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How to battle boredom at work


Though neuroscience suggests that boredom can be good for us, we all try to avoid it. Even the most exciting jobs in the world — astronaut, nuclear engineer, helicopter pilot, virus hunter — can sometimes be filled with drudgery. Nobody is immune from paperwork and meetings.

The problem with boredom at work is that its negative effects can linger. You might be able to power through a mind-numbing task, like stamping 500 envelopes, but in doing so, you harm your ability to accomplish subsequent tasks. Suppressing boredom doesn’t prevent its effects; it simply puts them on hold until later.

Like whack-a-mole, downplaying boredom on one task results in attention and productivity deficits that will bubble up again.

In our recent peer-reviewed research, my colleagues and I demonstrate a more effective strategy: alternating mundane tasks with meaningful ones. This approach can effectively curb the negative effects of boredom, offering a promising path to enhanced productivity.

These findings are based on several studies we conducted. For example, we asked volunteers to watch either a tedious video on the different kinds of paint that can be used inside a house or a more interesting one on a Rube Goldberg machine. On a subsequent task, the participants who watched the boring paint video mind-wandered more and were less productive — but not when they were told that the task would be used to help children with autism. In other words, when the second task was made to appear meaningful, this offset some of the negative effects of boredom.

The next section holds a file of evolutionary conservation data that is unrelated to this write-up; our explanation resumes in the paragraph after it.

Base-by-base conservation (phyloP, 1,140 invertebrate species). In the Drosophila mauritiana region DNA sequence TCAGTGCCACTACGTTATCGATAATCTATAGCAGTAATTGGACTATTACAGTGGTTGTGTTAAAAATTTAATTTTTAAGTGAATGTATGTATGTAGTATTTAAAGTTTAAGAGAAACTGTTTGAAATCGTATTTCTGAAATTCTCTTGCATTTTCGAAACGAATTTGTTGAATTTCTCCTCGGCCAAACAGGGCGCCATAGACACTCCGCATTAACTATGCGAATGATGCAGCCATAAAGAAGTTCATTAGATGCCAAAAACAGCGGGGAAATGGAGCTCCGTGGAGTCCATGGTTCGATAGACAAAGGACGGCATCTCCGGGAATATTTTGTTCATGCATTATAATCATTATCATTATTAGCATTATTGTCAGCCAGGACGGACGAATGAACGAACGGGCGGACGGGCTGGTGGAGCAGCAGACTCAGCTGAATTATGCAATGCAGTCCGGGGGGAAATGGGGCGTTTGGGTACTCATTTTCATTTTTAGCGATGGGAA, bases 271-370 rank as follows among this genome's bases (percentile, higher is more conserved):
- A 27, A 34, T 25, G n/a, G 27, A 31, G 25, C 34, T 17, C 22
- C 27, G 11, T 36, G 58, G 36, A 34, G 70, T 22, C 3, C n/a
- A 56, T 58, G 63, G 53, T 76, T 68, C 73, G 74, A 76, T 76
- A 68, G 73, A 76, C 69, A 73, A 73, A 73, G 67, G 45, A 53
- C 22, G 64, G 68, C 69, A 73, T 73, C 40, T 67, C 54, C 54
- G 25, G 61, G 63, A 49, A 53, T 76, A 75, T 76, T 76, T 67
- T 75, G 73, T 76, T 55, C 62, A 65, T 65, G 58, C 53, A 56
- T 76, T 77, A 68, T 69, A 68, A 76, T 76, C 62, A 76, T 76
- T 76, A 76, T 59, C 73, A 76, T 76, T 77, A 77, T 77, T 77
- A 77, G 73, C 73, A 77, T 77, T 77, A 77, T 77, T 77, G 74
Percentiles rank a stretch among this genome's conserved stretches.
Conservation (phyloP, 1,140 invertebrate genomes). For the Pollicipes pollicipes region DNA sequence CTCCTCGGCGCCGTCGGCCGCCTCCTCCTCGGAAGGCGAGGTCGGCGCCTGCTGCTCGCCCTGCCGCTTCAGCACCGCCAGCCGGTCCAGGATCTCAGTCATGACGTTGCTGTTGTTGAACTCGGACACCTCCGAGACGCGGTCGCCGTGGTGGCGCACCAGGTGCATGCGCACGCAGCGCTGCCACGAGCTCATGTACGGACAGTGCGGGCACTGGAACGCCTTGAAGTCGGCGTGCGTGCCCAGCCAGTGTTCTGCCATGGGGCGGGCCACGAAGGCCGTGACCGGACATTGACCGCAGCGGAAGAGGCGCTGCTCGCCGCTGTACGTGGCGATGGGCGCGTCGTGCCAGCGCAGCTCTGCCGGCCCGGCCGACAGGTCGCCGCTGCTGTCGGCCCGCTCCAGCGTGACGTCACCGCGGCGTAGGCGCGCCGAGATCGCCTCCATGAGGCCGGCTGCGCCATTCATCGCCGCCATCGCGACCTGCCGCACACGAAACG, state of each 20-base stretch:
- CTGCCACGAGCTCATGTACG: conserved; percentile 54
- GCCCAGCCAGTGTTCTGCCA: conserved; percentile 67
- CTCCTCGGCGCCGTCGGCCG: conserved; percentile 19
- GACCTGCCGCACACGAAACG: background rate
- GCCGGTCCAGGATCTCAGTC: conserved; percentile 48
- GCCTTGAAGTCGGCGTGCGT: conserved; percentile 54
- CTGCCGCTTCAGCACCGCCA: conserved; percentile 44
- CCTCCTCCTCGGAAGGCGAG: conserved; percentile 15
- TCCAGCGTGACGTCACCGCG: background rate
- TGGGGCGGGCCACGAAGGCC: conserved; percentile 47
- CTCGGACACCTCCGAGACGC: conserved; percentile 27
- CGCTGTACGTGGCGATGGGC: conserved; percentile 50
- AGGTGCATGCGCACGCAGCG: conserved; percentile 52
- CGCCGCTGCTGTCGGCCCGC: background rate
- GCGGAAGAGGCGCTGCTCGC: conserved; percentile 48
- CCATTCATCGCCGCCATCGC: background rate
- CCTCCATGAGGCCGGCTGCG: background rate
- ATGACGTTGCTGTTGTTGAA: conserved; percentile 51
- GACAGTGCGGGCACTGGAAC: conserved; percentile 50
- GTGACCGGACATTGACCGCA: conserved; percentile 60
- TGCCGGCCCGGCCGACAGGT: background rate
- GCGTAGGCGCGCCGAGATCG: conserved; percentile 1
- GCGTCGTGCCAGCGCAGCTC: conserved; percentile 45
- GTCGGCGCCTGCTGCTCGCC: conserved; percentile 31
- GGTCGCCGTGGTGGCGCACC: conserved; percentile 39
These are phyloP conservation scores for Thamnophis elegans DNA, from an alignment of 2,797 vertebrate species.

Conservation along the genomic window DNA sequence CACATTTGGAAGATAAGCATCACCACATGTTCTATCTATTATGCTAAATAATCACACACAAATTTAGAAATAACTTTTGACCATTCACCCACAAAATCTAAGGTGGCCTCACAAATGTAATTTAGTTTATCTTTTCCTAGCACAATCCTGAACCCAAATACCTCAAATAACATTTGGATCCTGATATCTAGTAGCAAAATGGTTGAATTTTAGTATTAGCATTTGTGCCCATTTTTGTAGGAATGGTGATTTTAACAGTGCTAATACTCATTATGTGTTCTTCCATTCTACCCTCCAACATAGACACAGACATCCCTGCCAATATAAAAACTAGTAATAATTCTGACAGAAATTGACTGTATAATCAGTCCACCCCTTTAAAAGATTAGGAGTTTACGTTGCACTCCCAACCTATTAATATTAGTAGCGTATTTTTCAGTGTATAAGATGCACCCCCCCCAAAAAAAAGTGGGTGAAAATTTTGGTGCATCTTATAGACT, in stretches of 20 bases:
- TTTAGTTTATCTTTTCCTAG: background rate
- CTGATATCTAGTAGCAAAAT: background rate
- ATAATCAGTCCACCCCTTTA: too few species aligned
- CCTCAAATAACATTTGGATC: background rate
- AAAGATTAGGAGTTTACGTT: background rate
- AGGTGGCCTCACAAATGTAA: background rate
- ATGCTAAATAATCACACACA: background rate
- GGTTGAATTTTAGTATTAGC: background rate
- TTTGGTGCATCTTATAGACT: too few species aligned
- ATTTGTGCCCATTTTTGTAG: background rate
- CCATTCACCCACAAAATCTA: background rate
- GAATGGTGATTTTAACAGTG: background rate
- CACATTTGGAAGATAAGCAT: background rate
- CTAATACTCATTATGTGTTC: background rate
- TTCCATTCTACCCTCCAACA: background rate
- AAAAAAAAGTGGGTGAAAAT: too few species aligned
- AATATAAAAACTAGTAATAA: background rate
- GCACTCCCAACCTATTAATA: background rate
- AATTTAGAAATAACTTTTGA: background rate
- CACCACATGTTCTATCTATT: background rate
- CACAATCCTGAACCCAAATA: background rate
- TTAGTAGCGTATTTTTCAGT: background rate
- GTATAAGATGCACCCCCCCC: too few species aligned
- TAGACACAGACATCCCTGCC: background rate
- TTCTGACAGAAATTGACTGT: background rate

Boredom serves an important purpose. It signals to us that we should stop what we’re doing and do something — anything — else. But boredom can become problematic if we try to ignore it.The Conversation

This article is republished from The Conversation under a Creative Commons license.

Boredom, Workplace, The Conversation, Notre Dame University, How can I stay focused at work?


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